- This page deals with discrimination by education providers and in exams.
- The regime on Special Educational Needs (SEN) (below) may be the primary mechanism to arrange support in school (or pre-school) for a child who stammers.
- Disability discrimination rules on education in Northern Ireland include schools, universities and FE colleges. They are mostly in SENDO (below) rather than the DDA 1995.
- Disability discrimination protection extends to exams, including GCSE and A levels, universities, and professional exams. However (unlike the rest of the UK) it is unclear whether protection extends to discriminatory
competencestandards. Below Exams.
The Equality Commission for Northern Ireland (ECNI) has guidance at www.equalityni.org/Individuals/I-have-a-problem-with-an-education-service/Disability .
The website suggests contacting them if you want information or advice.
There are also Codes of Practice on particular areas, linked below.
Apart from professional exams, the rules on education are not in the Disability Discrimination Act 1995 (DDA) but in the Special Educational Needs and Disability (Northern Ireland) Order 2005, SR 2005/1117. This is commonly known as SENDO. However the DDA definition of ‘disability’ applies to Part III of SENDO which includes schools, universities and general qualification bodies (s.1 DDA).
Special Educational Needs (SEN)
This regime, including the SEN Code of Practice, is separate from the disability discrimination rules. It may be the primary mechanism to arrange support in school (or pre-school) for a child who stammers. There is guidance at www.eani.org.uk/parents/special-educational-needs-sen. As at 2019, reforms were being implemented.
Schools: disability discrimination
This is covered in Part III Chapter 1 of SENDO, from Article 13. Important limitations compared with the rest of the UK include the specific exclusion of a duty on schools to provide auxiliary aids and services (below) and also, as with Northern Ireland disability discrimination law generally, that the scope of disability-related discrimination seems to be limited to direct discrimination because of the Malcolm case in 2008: see Types of discrimination are more limited in Northern Ireland. Even so it may be prudent to claim disability-related discrimination, in case. Some particular points:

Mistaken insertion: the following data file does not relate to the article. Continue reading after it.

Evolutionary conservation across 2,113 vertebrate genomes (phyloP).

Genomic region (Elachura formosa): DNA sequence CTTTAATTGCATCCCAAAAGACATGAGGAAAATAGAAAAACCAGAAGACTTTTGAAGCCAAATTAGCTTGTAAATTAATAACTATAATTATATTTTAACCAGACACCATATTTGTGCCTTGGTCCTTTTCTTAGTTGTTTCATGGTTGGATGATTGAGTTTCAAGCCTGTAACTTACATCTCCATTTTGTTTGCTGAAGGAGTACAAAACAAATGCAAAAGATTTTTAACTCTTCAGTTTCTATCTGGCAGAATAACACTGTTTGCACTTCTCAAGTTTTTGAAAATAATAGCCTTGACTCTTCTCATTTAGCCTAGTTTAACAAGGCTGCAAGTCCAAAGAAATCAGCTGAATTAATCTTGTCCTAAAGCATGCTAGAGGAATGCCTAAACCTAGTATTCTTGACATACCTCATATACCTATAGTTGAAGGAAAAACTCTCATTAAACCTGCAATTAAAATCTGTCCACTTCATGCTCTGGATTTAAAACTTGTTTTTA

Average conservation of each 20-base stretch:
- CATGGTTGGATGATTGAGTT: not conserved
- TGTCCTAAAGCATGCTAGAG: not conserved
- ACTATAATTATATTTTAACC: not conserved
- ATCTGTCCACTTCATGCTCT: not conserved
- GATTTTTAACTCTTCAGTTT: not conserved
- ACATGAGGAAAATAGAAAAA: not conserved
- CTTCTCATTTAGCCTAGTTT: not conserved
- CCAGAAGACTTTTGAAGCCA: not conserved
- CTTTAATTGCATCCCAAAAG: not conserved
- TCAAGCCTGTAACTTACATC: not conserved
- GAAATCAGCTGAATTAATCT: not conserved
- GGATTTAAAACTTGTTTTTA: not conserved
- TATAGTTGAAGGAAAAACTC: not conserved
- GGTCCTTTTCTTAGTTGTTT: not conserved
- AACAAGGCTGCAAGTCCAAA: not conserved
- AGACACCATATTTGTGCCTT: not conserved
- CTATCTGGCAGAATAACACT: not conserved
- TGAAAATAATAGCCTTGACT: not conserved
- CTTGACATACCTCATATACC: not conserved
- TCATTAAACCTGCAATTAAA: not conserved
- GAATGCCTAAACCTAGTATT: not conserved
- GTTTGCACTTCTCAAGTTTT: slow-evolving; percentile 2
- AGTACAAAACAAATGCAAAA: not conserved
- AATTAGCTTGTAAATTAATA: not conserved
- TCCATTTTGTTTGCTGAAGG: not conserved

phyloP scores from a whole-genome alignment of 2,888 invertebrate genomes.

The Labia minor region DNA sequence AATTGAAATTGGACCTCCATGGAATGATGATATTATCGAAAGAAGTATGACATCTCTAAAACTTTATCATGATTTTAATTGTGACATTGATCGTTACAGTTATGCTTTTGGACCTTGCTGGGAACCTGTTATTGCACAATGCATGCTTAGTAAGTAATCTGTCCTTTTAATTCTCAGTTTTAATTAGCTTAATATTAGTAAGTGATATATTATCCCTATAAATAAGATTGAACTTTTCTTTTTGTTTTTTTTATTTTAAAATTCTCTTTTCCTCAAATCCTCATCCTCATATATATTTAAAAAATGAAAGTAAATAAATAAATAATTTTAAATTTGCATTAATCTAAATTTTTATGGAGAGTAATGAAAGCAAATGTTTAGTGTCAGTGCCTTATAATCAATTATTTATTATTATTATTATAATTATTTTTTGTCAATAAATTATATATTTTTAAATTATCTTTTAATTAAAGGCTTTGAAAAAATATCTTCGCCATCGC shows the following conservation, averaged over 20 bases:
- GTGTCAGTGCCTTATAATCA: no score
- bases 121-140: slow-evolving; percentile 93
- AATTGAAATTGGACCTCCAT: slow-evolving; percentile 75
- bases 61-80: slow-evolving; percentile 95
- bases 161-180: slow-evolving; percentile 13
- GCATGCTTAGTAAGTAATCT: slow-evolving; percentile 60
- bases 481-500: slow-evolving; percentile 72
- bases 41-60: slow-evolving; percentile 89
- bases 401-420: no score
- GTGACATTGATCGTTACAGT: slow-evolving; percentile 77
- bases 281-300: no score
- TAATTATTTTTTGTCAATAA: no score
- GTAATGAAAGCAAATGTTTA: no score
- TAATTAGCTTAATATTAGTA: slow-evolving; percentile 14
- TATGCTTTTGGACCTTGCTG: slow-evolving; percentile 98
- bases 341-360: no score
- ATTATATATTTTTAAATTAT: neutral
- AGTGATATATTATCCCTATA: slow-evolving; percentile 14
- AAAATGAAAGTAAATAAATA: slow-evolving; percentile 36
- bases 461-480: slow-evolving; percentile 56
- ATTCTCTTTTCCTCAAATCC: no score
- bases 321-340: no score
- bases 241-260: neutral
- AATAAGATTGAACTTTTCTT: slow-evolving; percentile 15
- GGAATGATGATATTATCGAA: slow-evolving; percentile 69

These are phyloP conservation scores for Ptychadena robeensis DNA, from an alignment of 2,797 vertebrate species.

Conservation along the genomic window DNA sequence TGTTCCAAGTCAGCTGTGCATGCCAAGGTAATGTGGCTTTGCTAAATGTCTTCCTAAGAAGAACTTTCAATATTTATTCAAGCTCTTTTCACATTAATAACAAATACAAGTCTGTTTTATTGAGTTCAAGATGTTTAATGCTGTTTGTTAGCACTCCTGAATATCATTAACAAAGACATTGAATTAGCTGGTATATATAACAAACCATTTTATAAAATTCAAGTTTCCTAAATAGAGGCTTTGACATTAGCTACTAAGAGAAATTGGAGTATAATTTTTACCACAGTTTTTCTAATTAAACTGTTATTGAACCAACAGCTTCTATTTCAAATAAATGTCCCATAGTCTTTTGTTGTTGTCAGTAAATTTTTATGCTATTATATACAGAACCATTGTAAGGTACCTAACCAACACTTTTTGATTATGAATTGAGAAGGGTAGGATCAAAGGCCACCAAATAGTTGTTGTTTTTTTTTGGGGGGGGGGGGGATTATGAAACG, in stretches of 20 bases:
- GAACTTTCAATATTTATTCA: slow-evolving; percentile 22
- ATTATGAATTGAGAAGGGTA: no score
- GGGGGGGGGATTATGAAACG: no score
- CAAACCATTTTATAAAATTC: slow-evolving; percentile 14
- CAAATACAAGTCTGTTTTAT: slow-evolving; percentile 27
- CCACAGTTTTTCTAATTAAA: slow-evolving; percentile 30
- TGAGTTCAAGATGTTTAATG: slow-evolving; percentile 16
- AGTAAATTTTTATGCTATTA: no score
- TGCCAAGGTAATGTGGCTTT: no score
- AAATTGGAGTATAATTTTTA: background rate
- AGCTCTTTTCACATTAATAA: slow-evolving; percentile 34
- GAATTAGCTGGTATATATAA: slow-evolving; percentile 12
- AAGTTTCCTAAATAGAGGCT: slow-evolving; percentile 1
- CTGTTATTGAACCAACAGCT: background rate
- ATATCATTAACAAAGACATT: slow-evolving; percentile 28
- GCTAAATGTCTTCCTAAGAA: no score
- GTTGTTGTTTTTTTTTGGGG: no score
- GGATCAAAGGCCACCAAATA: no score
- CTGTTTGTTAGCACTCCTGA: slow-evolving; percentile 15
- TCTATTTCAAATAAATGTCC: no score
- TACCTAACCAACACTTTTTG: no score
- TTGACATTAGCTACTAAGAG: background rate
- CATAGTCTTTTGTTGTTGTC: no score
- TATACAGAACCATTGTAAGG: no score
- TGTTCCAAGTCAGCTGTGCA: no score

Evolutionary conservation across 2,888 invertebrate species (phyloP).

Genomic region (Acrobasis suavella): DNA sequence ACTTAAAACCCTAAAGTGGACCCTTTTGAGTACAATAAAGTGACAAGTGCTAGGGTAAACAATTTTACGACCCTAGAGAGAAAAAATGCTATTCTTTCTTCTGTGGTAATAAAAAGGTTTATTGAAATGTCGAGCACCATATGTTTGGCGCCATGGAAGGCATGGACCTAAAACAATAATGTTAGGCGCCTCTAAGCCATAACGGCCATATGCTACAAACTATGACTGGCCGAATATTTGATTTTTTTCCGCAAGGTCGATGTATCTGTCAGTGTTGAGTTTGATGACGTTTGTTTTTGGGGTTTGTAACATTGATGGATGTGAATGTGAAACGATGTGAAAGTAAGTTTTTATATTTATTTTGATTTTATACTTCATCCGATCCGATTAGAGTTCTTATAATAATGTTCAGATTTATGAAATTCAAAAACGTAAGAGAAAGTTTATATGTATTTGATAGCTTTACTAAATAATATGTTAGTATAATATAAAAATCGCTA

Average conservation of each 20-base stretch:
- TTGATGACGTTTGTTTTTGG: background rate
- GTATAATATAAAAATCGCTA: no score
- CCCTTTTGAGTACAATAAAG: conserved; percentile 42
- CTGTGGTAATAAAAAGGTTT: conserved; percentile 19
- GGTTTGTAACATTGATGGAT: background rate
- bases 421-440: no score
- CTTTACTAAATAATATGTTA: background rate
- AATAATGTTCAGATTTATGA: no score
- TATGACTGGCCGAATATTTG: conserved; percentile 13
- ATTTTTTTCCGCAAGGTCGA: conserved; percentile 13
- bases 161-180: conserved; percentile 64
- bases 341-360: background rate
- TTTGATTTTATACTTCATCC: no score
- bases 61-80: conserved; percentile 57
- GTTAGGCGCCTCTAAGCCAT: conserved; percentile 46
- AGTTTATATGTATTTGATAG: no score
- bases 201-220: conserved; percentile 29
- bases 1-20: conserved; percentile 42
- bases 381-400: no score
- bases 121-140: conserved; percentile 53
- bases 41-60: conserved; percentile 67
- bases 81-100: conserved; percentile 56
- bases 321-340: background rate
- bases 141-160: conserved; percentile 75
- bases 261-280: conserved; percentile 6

- There is a duty to make reasonable adjustments which is particularly important (Articles 15(2) and 16). The school has a possible ‘justification’ defence under Article 15(2)(b) even where it would have been ‘reasonable’ to make an adjustment. The reasonable adjustment duty specifically excludes auxiliary aids and services, and altering physical features (Article 16(2)).
- This is supplemented by the Special Educational Needs regime as outlined above.
- Harassment is not specifically included, but may be unlawful as disability-related discrimination (below).
- There seems to be nothing saying that direct discrimination by schools cannot be ‘justified’ on a claim for ‘disability-related discrimination’. However because this claim is limited to much the same scope as direct discrimination, the school may find justification very difficult.
- A parent may claim to the Special Educational Needs and Disability Tribunal for Northern Ireland (justice-ni.gov.uk).
There is a 2006 SENDO code of practice for schools (pdf), which may need to be taken into account by courts. However this was issued before 2008 and so does not take into account the Malcolm decision on disability-related discrimination – see above.
(Disability-related discrimination extending beyond direct discrimination is only unavailable under Malcolm if that case extends to SENDO.
Higher and further education: disability discrimination